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Minnesota Gov. Mark Dayton says he has prostate cancer


    Minnesota Gov. Mark Dayton smiles as he waits to brief the media on his state budget Tuesday, Jan. 24, 20117 in St. Paul, Minn. Dayton, who collapsed Monday evening while delivering his State of the State address, announced at the briefing that he has prostate cancer.

ST. PAUL, Minn. >> Minnesota Gov. Mark Dayton announced Tuesday that he has prostate cancer, revealing the diagnosis hours after collapsing while delivering his State of the State address the night before.

The 69-year-old Democratic governor said he plans to finish the final two years of his term, during which he faces a unified GOP front after Republicans took back control of the Minnesota Senate and strengthened their House majority in November.

Asked whether he was still felt up to the job, Dayton said: “I think I am. If I don’t, I won’t continue.”

He also said he doesn’t believe the recent cancer diagnosis and his fainting were linked. Tests on what caused Dayton to collapse Monday night were scheduled for Tuesday afternoon at the Mayo Clinic in Rochester. He will return to the Mayo Clinic next week to determine treatment options for the prostate cancer.

“I take it very seriously. I have an obligation to all of the people of Minnesota,” he said.

Dayton, who turns 70 on Thursday, has had other health issues since taking office in 2011. A series of back and hip surgeries have left him with a limp, though he said Tuesday he’s no longer in pain. He was briefly hospitalized last year after fainting at a campaign event, later blaming the episode on overheating and dehydration.

Dayton was about 40 minutes into his annual address Monday night when he began stumbling over his words and trailed off, shaking after taking a sip of water and crumbling behind the lectern, where he struck his head. Several state officials watching the address rushed to his side to catch him, and medical professionals serving in the Legislature helped render aid.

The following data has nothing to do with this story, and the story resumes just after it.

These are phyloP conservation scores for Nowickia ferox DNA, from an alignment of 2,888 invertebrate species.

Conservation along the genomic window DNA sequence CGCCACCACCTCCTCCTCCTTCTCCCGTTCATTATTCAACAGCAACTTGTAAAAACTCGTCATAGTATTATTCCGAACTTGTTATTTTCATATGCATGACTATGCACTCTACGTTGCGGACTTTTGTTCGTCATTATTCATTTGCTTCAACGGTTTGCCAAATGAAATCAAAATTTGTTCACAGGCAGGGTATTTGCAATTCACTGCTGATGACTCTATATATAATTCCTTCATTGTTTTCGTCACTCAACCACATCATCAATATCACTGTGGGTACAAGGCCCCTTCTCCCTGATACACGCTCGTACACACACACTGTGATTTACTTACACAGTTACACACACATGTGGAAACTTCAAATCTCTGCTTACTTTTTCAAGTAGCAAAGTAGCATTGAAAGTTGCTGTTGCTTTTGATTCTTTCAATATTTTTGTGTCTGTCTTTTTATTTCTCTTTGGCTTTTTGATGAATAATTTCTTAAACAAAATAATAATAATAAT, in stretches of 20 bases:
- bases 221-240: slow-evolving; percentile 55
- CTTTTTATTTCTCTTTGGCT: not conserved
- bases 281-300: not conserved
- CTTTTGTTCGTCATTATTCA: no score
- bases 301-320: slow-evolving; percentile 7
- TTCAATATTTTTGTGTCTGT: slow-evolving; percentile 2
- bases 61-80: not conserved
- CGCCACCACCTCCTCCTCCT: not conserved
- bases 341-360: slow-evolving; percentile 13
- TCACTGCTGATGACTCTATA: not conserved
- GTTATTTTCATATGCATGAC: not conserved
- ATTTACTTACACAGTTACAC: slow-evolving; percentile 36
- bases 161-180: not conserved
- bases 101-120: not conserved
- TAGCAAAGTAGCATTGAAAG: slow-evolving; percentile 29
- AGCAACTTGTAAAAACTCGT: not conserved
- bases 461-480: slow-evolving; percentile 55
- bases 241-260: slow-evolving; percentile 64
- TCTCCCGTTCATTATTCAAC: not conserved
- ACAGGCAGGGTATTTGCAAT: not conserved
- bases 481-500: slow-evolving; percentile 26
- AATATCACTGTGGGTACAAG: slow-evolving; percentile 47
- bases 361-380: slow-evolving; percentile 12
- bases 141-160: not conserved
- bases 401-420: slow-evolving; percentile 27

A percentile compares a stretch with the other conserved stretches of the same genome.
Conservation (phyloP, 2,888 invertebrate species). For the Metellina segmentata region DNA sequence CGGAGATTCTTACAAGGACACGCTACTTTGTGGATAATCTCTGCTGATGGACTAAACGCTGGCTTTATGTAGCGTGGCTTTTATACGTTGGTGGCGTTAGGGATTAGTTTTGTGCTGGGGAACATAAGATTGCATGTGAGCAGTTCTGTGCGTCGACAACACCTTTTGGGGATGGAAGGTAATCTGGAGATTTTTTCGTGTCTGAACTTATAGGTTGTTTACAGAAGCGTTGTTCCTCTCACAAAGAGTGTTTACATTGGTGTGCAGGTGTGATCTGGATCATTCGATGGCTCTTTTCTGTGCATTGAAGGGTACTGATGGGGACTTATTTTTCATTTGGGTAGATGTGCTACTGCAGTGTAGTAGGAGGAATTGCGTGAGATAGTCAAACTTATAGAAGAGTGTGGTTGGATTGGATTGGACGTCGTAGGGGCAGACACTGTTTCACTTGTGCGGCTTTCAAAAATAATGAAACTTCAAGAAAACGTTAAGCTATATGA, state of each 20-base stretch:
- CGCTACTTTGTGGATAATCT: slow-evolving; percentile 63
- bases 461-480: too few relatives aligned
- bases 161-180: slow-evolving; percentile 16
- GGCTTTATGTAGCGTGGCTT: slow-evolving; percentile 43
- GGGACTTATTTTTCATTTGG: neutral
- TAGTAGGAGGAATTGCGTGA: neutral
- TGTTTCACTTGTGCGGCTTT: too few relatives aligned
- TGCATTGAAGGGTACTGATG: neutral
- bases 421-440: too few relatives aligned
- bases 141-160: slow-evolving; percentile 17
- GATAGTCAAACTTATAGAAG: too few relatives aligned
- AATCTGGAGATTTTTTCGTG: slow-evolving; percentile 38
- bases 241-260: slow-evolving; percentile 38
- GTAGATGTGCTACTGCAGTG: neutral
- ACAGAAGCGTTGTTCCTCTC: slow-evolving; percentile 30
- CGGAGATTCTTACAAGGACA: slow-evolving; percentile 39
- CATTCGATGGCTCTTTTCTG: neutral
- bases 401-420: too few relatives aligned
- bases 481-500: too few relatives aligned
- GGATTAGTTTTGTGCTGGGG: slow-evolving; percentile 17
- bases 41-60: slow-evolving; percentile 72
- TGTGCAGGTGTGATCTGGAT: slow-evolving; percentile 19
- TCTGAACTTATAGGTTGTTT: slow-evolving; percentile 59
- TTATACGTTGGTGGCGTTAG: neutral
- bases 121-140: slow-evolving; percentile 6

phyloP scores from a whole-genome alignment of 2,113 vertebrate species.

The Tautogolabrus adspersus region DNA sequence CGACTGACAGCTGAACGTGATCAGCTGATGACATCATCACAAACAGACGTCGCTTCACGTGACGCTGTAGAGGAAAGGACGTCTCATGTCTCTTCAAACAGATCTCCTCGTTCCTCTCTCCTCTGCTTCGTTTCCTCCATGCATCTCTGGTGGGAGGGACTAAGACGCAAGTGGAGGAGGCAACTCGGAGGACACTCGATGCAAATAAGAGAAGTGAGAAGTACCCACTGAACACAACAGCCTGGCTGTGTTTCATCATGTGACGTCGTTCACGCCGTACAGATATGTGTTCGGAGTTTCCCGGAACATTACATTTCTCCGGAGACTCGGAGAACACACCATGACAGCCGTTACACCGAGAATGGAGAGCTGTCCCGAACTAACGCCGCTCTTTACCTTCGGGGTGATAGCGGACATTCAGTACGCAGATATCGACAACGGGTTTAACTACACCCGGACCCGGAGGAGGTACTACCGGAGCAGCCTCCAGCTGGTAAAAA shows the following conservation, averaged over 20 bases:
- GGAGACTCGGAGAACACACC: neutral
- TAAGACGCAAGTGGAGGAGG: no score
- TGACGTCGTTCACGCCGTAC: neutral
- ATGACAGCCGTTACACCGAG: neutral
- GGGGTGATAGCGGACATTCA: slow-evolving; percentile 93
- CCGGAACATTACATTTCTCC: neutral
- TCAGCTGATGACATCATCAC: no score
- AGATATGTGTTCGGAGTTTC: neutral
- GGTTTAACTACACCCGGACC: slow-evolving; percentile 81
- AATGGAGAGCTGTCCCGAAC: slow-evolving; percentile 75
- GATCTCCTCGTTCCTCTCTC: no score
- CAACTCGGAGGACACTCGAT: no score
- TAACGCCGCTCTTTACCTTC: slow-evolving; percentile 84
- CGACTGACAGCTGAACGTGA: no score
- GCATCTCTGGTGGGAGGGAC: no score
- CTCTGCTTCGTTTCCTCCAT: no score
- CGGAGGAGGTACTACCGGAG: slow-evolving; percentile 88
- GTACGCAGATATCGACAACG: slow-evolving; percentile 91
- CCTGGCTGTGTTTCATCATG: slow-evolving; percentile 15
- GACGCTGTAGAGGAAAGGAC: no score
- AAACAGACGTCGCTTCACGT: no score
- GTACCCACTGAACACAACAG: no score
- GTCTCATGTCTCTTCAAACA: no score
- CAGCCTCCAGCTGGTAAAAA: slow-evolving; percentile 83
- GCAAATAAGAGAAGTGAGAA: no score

He appeared conscious as he was helped to a back room and later walked out of the Capitol on his own to return home, where a top staffer said he was given routine tests by emergency medical technicians.

Dayton returned to work Tuesday morning to unveil his proposal for a $45.8 billion budget. He told reporters that he felt fine Monday until about a minute before losing consciousness.

“It was a very brief episode,” he said.

Dayton said he was diagnosed with prostate cancer Friday after a biopsy and had planned to reveal it after his consultation next week. He said doctors believe the cancer hasn’t spread past his prostate, suggesting it was caught early, and that it would likely be treated with either surgery or radiation. His father, who died in late 2015, underwent successful prostate cancer surgery and lived for 25 more years.

Prostate cancer is among the most common cancers in men and is considered one of its most survivable forms. A recent study published in the New England Journal of Medicine found that 99 percent of patients with early stage cases survived at least 10 years regardless of whether they merely monitored their condition or received treatment.

Dayton frequently joked Tuesday as he addressed questions about his health, saying he was still fit to continue as governor because “as far as I know, there are no brain cells in my prostate” and noting his collapse Monday evening generated good will with Republicans.

“If I had known it would result in Republicans not criticizing my speech, I might have tried it years ago,” he cracked.

Dayton’s latest health troubles overshadowed an ambitious agenda that will likely clash with the Republicans who control both chambers of Minnesota’s Legislature.

Dayton was rounding into a proposal to offer a state-run public health care option for all Minnesota residents when he fainted during his State of the State address. On Tuesday, he released a more detailed proposal for a $45.8 billion budget — a nearly 10 percent increase from the state’s current budget — that includes extra funding for a new preschool program and boosting overall public school spending.

The state has posted several years of surpluses, and the governor has pointed to that financial stability as a hallmark of his six years in office, insisting he’ll safeguard against a return to painful budget shortfalls.

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